Child Labour & recycling of batteries



There are two different types of batteries: primary and secondary. The chemical reactions that occur in primary batteries are irreversible, the stored energy can be used only once making the battery disposable. The chemical reactions that occur in secondary batteries are however reversible. These batteries can be recharged many times and gradually lose the ability to take and release energy.

There are many types of household batteries with different variations of chemical soups. The ingredients may include:

  • toxic heavy metals like mercury, cadmium, zinc, lead, manganese dioxide/manganese (IV) oxide
  • ammonium chloride salt (sodium and chlorine)
  • zinc chloride
  • silver oxide
  • carbon dust (also known as black dust)
  • car batteries also use hydrochloric

The vast recycling business in South Asia is divers, but the recycling of household batteries exceeds all of them. The whole day, children are hitting with hammers on batteries. They collect reusable carbon rods and sell it to factories who re-use it or melt them. Meanwhile, the skin and lungs of the children are filled with black dust and with the other listed toxic substances. What a prospect…not.

Child workers in battery recharging/recycling establishments are in particular investigated in Bangladesh and China. But also East-India (mainly Calcutta) is infected.


According to Baseline Survey on Child Workers in Battery, Recharging/Recycling Sector, 2002-03 by the Bangladesh Bureau of Statistics, there are…

“…a total of 12,207 battery recharging/recycling establishments all over Bangladesh. The survey also estimated a national total of 5,513 child workers aged 5-17 years in these 12,207 establishments. About 36.9 percent of the working children worked 7-8 hours a day and 24.6 percent worked 9 to 10 hours. On an average, the child workers worked 8.2 hours a day. About 23.4 percent of the total working children reported various types of health problems such as fever, burns, headache etc. during the reference period of the survey. Only 13.2 percent of total working children reported using protective gear for avoiding risk. Out of 5513 working children, 824 or 15 percent were found to be abused by owners/employers at work place. Among the abused children a significant share (90.7%) were verbally rebuked/abused.”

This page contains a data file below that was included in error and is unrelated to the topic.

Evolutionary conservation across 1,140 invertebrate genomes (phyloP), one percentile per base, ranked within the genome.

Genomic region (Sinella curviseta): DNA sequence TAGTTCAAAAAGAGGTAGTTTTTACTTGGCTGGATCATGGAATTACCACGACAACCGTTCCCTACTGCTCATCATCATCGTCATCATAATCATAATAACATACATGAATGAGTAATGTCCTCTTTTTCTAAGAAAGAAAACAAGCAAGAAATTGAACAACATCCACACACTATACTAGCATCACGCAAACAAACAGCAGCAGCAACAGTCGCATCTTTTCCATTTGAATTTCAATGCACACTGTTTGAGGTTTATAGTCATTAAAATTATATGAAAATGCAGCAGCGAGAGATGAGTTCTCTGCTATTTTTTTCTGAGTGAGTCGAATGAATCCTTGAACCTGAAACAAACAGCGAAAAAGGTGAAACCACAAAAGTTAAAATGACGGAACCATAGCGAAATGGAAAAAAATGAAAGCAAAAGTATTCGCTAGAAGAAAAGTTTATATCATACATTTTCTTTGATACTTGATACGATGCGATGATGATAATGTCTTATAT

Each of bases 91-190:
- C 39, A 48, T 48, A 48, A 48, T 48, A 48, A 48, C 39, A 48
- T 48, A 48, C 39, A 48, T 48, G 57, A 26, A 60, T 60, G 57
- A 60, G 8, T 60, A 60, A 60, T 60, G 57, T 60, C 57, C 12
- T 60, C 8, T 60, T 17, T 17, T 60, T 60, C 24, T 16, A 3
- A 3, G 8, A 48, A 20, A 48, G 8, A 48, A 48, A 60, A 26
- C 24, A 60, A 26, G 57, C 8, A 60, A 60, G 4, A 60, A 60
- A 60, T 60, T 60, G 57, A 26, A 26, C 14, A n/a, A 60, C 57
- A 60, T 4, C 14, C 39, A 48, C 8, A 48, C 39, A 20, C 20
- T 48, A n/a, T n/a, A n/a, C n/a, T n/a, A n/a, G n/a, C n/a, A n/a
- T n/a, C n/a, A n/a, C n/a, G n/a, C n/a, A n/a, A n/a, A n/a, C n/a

Wu Y, Huang Q, Zhou X, Hu G, Wang Z, Li H, et al, describe in Study on the effects of lead from small industry of battery recycling on environment and children’s health the following environmental variables: lead levels in air, soil, drinking water and crops were measured. Biological monitoring: 959 children aged 5 – 12 years were selected from villages where the lead smelters located near the residential areas and the battery disassembling was done in some families. The control children (207 pupils) were from other villages without lead exposure. Blood lead, ZnPP and teeth lead were determined. Height, weight and head circle of children and IQ scores were measured. They concluded…

“…the average lead concentrations in air and soils were 8.5 times and 10 times of the MACs (national health standard) respectively. Eighty-five per cent the air samples with lead concentrations higher than the national health standard. The mean blood lead and ZnPP levels of children lived in the polluted areas were 496 microgram/L and 9.41 microgram/g Hb respectively. The lead exposure caused adverse effects on children’s IQ and physical development.”


Some years ago I roamed along the slums of Calcutta, ending up in what is called Dhobia Tola. I saw many blackened kids hitting batteries in most slums, but Dhobia Tola beats them all. There are many studies about the ragpickers of Kolkata, but none about the battery industry. There is even no information available on toxic exposures to children in India. On the Internet and at universities of Kolkata, data are lacking on all aspects of this subject: numbers of children exposed, duration of exposure, substances involved, resulting illnesses, and long-term effects. But in general, data are unavailable by country, by region, or globally. A missing link?